Willie O'Ree, the first black man to play in the National Hockey League, has been named to the Order of Canada.

The Fredericton-born hockey hero, who broke the league's colour barrier, was named to Canada's highest civilian honour on Tuesday. 

Gov. Gen. Michaëlle Jean said O'Ree was to be recognized for his "pioneering contributions to the development of professional hockey, and for his tireless dedication to promoting the sport to minority youth in Canada and the United States."

O'Ree was informed a few weeks ago that the nomination was forthcoming, but when it became official on Tuesday, the soft-spoken hockey legend said he was still overwhelmed by the recognition.

"I don't know how they decided on me. I'm very grateful, very thrilled, very honoured and very happy," O'Ree said.

O'Ree is already a member of the Order of New Brunswick. The City of Fredericton has also named a new hockey arena complex after him.

Fredericton Mayor Brad Woodside said O'Ree's induction into the Order of Canada is very deserving.

"I say that because Willie O'Ree is a true gentleman and one that still commitments a great deal of his time as an ambassador with the National Hockey League's underprivileged children's programs," Woodside said.

"It just couldn't happen to a nicer man. He is not only an ambassador for the National Hockey League but an ambassador for Canada and the City of Fredericton."

Greg Byrne, a cabinet minister from the Fredericton area, said he was struck by the outpouring of support that O'Ree received from the city during his most recent visit.

"He has an incredible attachment to Fredericton and Frederictonians have an incredible attachment to him," Byrne said.

"I think it is important that we continue to ensure that all young people are aware of just how significant his accomplishment was. But it is what he does even today.… He spends every day of his life promoting the sport and encouraging young people to participate and helping young people who may not have the means to participate in the sport."

O'Ree was 22 when he pulled on a Boston Bruins jersey on Jan. 18, 1958.

He played for Boston most extensively in the 1960-61 season, scoring his first goal on New Year's Day in 1961. He would record four goals and 10 assists in 45 games with Boston.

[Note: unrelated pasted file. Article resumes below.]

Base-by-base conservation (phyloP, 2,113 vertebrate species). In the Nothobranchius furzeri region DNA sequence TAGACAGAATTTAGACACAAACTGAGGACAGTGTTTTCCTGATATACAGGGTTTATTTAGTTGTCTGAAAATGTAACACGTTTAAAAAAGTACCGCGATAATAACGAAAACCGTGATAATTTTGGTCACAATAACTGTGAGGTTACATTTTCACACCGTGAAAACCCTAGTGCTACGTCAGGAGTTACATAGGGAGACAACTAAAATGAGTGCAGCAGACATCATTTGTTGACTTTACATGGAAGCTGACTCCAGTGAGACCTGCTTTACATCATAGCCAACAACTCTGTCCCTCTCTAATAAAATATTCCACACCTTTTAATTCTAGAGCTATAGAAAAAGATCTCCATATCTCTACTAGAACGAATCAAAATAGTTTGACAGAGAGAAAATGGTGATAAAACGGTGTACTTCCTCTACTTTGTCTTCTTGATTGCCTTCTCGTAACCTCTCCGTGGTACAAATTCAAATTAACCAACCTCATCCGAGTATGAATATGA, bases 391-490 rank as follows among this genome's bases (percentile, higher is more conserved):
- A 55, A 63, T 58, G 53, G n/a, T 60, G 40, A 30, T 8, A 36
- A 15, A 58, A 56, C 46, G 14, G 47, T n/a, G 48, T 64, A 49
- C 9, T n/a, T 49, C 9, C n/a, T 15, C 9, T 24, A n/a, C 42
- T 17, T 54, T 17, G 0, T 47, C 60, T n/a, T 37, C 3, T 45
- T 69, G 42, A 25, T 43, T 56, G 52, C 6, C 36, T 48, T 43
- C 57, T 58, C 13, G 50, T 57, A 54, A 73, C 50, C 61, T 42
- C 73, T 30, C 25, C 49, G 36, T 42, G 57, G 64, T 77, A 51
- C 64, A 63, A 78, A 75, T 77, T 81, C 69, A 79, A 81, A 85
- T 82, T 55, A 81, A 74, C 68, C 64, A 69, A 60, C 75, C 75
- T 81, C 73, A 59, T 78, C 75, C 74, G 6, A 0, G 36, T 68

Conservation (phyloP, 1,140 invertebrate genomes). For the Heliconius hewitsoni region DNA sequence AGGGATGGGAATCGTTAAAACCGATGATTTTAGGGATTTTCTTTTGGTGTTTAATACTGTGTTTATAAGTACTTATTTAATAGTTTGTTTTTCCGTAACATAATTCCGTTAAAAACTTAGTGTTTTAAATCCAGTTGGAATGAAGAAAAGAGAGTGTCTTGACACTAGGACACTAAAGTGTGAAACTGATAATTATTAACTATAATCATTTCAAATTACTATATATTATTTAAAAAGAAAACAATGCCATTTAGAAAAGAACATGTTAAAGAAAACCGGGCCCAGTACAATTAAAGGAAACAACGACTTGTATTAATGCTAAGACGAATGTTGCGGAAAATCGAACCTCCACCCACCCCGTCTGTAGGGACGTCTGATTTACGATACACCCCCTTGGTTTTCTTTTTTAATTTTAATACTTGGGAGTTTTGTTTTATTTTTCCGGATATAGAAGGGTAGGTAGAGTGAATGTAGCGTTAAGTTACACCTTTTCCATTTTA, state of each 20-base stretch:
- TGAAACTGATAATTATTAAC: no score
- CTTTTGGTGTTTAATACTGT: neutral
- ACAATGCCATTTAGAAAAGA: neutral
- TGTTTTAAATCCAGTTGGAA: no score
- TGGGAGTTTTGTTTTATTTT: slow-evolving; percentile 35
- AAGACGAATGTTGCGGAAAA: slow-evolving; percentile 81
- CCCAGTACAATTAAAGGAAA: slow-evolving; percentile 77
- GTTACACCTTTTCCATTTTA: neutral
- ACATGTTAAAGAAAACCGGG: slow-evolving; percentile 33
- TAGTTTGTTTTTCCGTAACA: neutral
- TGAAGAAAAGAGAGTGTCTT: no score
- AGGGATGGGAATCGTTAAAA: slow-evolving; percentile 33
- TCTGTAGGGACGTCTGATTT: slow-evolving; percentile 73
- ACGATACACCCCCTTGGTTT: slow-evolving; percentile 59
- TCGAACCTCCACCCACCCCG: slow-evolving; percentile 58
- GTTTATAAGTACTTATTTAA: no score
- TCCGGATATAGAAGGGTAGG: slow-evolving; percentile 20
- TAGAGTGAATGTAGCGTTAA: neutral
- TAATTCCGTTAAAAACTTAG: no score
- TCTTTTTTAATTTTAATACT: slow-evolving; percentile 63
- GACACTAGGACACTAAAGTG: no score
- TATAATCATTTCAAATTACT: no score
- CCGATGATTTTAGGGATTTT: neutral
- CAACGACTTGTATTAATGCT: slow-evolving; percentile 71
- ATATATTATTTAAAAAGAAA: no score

He was traded to Montreal but never played for the dominant Canadiens, settling into a long, productive professional career in the old Western Hockey League with teams based in California, where he now resides.

Fredericton is still home: O'Ree

Fredericton's mayor is unfazed that O'Ree now lives most of the year in California.

"We claim Willie O'Ree, so anything that happens with Willie is certainly something that invokes a lot of pride in this community," Woodside said.

"He is a local guy, a Fredericton son."

Although he doesn't necessarily miss the frigid Fredericton winters in Southern California, O'Ree said there is no question where home lies.

"Fredericton will always be home," he said.

Education Minister Kelly Lamrock, who is also from the Fredericton area, said it's important that New Brunswick's youngest generation are reminded of O'Ree's story.

"I think for a good reason it becomes a stranger story for kids because today it is unthinkable for kids the age mine are that there would be an issue that someone would be excluded from a league because of colour," he said.

Lamrock said O'Ree's journey strikes a chord with so many Canadians because it reinforces the ability of people to overcome long odds, defeat stereotypes and does this using hockey as a vehicle to achieve these milestones.

"I think folks in Fredericton respond to his story and we are proud to claim him as one of ours and to think that our community can play a part in an important story, breaking down barriers so kids of all colours can dream big," he said.